You are allowed to sue just about any defendant–a person, sole proprietorship, partnership, corporation, LLC, or government entity–in small claims court. Let's go over the different types of defendants and how you decide who to name in your lawsuit.
If you are suing an individual, simply name the person on the form, using the most complete name that you know for that person. If the person calls himself J.R. Smith and you don't know what the J.R. stands for, simply sue him as J.R. Smith. However, if with a little effort you can find out that J stands for James, it's better to sue him as James R. Smith.
What to do if a person uses several names. Lots of people use two or more names. Thus Jason Graboskawitz may also use J.T. Grab. When in doubt, list the name the person uses most often for business purposes first, followed by the words "also known as" (or "a.k.a.") and any other names. Thus you might sue Jason Graboskawitz, a.k.a. J.T. Grab.
Two or More People
If you are suing more than one person on a claim arising from the same incident or contract, list the complete names of all defendants. Then you must "serve" (deliver copies of court papers to) each of them to bring them properly before the court. Listing both names is also required when the defendants are married: List the defendants as John Randolph Smith and Jane Smith, husband and wife (or "spouses" if the partners are in a same-sex marriage in one of the states that allow it). Or, if you don't know the name of one spouse: John Randolph Smith and Mrs. John Randolph Smith, husband and wife.
EXAMPLE: J.R. and June Smith, who are married, borrow $1,200 from you to start an avocado pit polishing business. Unfortunately, in the middle of the polishing, the seeds begin to sprout. J.R. and June get so furious that they refuse to repay you. If you wish to sue them and get a judgment, you should list them as James R. Smith and June Smith–not Mr. and Mrs. Smith. But now suppose that J.R. borrowed $1,200 for the avocado pit business in January, June borrowed $1,000 to fix her motorcycle a month later, and neither loan was repaid. In this situation, you would sue each in separate small claims actions.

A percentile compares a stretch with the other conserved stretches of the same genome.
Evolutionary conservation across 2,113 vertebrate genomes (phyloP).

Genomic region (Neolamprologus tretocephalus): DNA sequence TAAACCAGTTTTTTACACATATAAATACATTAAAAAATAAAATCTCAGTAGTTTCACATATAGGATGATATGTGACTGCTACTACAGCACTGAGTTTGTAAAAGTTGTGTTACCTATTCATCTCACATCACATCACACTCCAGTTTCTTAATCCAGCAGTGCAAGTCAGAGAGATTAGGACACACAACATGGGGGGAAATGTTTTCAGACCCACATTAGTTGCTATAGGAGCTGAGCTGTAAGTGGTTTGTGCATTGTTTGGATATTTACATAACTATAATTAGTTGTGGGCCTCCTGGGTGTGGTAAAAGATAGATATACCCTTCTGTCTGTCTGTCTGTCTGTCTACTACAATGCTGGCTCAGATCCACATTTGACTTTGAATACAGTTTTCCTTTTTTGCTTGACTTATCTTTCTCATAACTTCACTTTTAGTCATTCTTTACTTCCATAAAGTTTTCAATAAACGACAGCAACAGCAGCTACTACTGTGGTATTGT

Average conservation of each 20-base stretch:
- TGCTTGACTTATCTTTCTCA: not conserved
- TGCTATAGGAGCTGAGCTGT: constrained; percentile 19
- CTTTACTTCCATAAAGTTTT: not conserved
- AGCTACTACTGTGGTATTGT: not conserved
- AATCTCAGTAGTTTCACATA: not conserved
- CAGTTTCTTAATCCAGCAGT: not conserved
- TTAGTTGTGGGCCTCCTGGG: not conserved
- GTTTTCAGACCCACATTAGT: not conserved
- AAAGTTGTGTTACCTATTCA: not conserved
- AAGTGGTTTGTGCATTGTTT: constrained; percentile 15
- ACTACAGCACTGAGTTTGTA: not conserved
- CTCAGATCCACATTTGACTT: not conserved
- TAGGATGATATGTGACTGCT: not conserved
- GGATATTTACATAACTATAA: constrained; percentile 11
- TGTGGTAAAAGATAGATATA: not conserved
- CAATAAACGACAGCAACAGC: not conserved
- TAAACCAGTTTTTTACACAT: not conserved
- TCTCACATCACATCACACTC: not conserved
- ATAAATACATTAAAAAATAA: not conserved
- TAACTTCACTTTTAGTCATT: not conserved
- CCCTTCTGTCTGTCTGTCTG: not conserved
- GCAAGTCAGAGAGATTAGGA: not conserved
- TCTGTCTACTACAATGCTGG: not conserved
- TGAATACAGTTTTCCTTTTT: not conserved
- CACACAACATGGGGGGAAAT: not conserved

Two defendants are better than one, and three are better than two. If two or more people are responsible for your loss (for example, if three tenants damaged your apartment), sue them all. This will enable you to get judgments against several people. You'll be glad you did when you try to collect–if one defendant turns out to be an artful dodger, you can go after the others.
List the name of the owner and the name of the business (Ralph C. Jones, individually and doing business as [d.b.a.] Jones's Texaco). But never just assume that the name of the business is really the same as the name of the owner. For all you know, Jim's Garage may be owned by Pablo Garcia Motors, Inc. If you get a judgment against Jim's Garage and there is no Jim, it will be worthless unless you take steps to have the judgment changed to reflect the correct name. This can take extra time and trouble. Far better to be sure you sue the right person in the first place.
A few states have liberalized their rules and do not penalize plaintiffs who incorrectly state the business defendant's name. New York allows a plaintiff to sue a defendant under any name used in conducting business if it is impossible to find out the defendant's true name. California allows a plaintiff to correct a defendant's name at the time of the hearing and, in some cases, after judgment, if the defendant is a business person using a fictitious name.